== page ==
The third stage (1225-1246) is connected with the beginning of active gaining the Nicaean empire. The new emperor John III Duca Vatats (1221-1254) broke Latin troops in 1224 in fight at Pimaniona, having opened thereby the road to the western part of Asia Minor which is still in hands of aggressors. As Akropolit writes, after this battle "the great growth of the romeysky power and decline and also reduction of the state of Italians" [10, p began. 34]. Later short time Vatats took fortresses Pimanion, to Lentian, Harior, Berbeniak, and then and subordinated all sea coast (in this territory was located in the 12th century of a fem of Opsi-ky) [10, p. 34-35].

Not less important the fact that Ioann Vatats began process of accession of the European provinces of the Byzantine empire. He undertook the first attempts (the truth, unsuccessful) in 1227. However full-scale offensive at the western territories was developed since 1235. It crowned capture in 1246 of the second largest and to value of the Byzantine city of Thessaloniki and also practically all Thrace and Macedonia [10, p. 51-79]. Thus, during this period the territory of the Nicaean state grew more than twice.

we Will note

that some changes occur -

whether and in fema of Asia Minor. In the act of 1235 it is said about Frakesion and Philadelphia's fema that confirms temporary integration of this fema (further an increase Philadelphia from the name disappears) [12, river 18].

During the fourth stage (1246-1261) the system of provincial management in the Nicaean empire took rather complete form. However we will note that because of wars which the Nicaean emperor Feodor II Laskar (12541258) waged in the Balkans at first with Bulgarians and then with Epirus, at the end of this period it was not stable. The fourth stage together with the end of the most Nicaean empire and restoration of the Byzantine state in 1261 Mikhail VIII Paleolog was completed (1259-1282).

The device the fy 13th century in the first half is rather fully studied by historians therefore we will stop only on some of its aspects. It is known that in an Asian part of the Nicaean empire for designation of the governor of a fema the term "duk" was most often used, and it distinguished it from the previous period in which femam could direct and other officials, for example strategists [2, river 58; 3, river 250-252]. Representatives of nobility were appointed to this post, many of them were closely connected with the yard (all persons holding this position had court titles, as a rule, of the pansevast of the sevast) and in some cases were close people or relatives of vasilevs [2, river 62]. However it did not disturb the last (especially to John III Duca Vatatsu) to pursue purposeful policy on frequent change duk, probably, not to allow strengthening of their local authorities. So, in Frakesion Duca's fema changed nearly annually [2, river 63; 13, river 136-141].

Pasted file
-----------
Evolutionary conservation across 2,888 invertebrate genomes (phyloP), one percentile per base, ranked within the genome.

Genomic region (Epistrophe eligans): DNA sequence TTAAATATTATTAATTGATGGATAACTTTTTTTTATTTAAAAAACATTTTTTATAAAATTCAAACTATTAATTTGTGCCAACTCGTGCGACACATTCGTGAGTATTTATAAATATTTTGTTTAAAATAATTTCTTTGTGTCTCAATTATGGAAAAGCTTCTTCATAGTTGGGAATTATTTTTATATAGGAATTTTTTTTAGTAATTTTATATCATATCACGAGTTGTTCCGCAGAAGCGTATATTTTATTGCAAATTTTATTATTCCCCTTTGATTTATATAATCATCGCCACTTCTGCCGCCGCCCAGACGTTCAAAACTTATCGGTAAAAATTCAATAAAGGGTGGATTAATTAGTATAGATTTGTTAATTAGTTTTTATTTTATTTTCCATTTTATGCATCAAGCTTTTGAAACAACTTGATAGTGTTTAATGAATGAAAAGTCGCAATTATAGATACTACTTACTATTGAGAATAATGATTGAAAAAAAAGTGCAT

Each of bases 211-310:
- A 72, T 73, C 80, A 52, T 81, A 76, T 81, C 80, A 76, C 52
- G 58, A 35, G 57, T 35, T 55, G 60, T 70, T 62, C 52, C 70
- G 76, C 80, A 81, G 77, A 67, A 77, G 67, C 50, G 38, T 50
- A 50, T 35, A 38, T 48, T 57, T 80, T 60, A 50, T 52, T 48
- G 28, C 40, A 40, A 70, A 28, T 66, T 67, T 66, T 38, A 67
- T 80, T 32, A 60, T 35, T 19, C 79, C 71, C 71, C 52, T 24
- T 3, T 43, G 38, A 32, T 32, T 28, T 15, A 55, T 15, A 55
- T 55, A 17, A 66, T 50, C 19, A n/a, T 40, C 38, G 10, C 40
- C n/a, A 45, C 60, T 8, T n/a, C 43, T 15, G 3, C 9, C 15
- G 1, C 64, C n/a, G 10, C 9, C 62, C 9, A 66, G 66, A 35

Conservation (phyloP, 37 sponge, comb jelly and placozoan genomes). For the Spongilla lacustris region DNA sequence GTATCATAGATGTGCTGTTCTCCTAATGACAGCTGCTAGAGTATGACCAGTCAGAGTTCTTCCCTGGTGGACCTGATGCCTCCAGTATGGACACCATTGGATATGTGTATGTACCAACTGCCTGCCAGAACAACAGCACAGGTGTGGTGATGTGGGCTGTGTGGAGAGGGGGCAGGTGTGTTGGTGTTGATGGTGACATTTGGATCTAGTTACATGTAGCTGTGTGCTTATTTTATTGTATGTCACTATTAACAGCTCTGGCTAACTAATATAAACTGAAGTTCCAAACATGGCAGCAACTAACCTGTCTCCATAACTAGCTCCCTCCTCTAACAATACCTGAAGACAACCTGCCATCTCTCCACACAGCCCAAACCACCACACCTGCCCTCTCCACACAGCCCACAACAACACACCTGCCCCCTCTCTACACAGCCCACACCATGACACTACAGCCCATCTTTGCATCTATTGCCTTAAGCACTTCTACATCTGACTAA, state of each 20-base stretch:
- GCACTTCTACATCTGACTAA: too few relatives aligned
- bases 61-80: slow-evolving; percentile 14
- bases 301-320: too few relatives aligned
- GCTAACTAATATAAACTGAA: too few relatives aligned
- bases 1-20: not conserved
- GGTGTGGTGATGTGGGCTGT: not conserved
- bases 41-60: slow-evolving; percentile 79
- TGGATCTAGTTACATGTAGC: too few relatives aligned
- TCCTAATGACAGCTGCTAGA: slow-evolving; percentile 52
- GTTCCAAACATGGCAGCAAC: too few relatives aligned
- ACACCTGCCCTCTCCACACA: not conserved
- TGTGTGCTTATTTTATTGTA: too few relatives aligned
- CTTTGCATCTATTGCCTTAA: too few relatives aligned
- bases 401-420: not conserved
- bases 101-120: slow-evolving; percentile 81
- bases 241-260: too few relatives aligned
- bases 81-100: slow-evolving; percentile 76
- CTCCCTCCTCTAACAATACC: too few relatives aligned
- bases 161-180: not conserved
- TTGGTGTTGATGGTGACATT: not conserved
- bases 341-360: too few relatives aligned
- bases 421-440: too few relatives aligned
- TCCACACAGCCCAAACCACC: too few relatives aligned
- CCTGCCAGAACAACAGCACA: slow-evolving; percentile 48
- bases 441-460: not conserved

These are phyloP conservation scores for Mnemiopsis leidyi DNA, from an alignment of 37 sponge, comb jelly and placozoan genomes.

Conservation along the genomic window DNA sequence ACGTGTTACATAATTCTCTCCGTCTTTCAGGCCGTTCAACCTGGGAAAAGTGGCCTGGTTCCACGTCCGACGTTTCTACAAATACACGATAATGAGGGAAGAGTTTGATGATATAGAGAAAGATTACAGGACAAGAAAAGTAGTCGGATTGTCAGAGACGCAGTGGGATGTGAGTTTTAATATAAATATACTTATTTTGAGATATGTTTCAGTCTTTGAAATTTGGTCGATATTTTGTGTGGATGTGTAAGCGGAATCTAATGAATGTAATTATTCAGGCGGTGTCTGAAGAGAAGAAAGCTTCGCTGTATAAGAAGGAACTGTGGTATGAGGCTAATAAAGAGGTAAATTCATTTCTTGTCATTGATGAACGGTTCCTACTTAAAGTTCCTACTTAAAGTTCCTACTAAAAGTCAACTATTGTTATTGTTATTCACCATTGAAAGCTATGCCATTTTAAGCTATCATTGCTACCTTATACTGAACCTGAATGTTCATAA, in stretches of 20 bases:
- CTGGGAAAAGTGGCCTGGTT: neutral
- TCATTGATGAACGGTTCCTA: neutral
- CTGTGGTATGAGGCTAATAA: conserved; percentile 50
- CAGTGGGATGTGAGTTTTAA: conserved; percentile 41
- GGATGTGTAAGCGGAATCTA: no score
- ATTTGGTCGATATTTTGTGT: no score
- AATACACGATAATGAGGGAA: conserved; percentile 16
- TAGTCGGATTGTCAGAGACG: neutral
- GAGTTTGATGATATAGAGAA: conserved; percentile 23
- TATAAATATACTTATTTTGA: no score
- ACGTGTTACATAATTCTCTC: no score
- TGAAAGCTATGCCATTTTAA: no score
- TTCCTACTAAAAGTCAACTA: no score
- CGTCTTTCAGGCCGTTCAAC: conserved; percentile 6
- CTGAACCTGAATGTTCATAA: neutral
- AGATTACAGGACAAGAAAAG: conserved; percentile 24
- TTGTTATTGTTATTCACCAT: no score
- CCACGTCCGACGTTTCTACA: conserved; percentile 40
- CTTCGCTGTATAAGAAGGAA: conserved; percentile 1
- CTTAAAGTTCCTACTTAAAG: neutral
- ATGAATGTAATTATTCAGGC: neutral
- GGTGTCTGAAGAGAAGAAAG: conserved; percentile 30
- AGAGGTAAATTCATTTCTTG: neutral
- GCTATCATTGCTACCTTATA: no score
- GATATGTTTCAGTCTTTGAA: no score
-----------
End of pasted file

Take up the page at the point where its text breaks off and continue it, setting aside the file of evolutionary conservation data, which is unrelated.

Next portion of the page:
According to M. Engoldu, two groups of employees submitted to duka: his personal assistants and officials appointed the emperor. Governors of the cities and fortresses and also stratopedarkh, perhaps, ranking second in administrative facilities the fy ambassador duk are among the last [3, river 252]. Obviously, such order also limited autocracy of governors fy.

As for concrete activity duk, does not raise doubts that in fema they executed administrative and judicial functions, however idea that Duca headed the military organization fy, looks much less plausible. This representation was created by M. Engold who believed that Duca not only headed the military organization fy, but also ordered femny troops during military campaigns [3, river 255]. Supported this statement and known spetsia-

a leaf on military science of late Byzantium M. Bar-tusis [6, river 30]. However, in our opinion, the assumption stated by D. Angelo-vy [2, river 64] and P.I. Zhavoronkov [5, page 63] is more right that Duca fy fulfilled only civil duties.

The situation is complicated by the fact that about the military organization fy very few data remained and they have contradictory character. Actually the assumption of military functions duk is under construction on assumption at almost full silence of sources. The only argument which is adduced by M. Engold in own favor is interpretation of one of episodes in G. Akropolit's "History". He writes that when the governor of Rhodes Island (it entered the Nicaean empire) Ioann Gavala together with Ioann Vatats reflected attacks latinyan in Nicko mussel (North of Asia Minor), Rhodes was attacked by genoeses. For fight against them the small group under the leadership of du-ki of a fema of Frakesion Ioann Kantakuzin was directed to the island. After the main forces were tightened, the Nicaean troops were headed protosevast by Feodor Kondoste-fan [10, river 86-87].

It is represented that this episode cannot serve as the instruction on the fact that the management of troops fell within the scope of duties duk. This case is the exception, a sudden call which demanded extraordinary measures. Addressed Ioann Kantakuzin who is in close proximity to Rhodes forcedly somehow to detain the enemy and as soon as the main forces were tightened, command was transferred to the professional commander.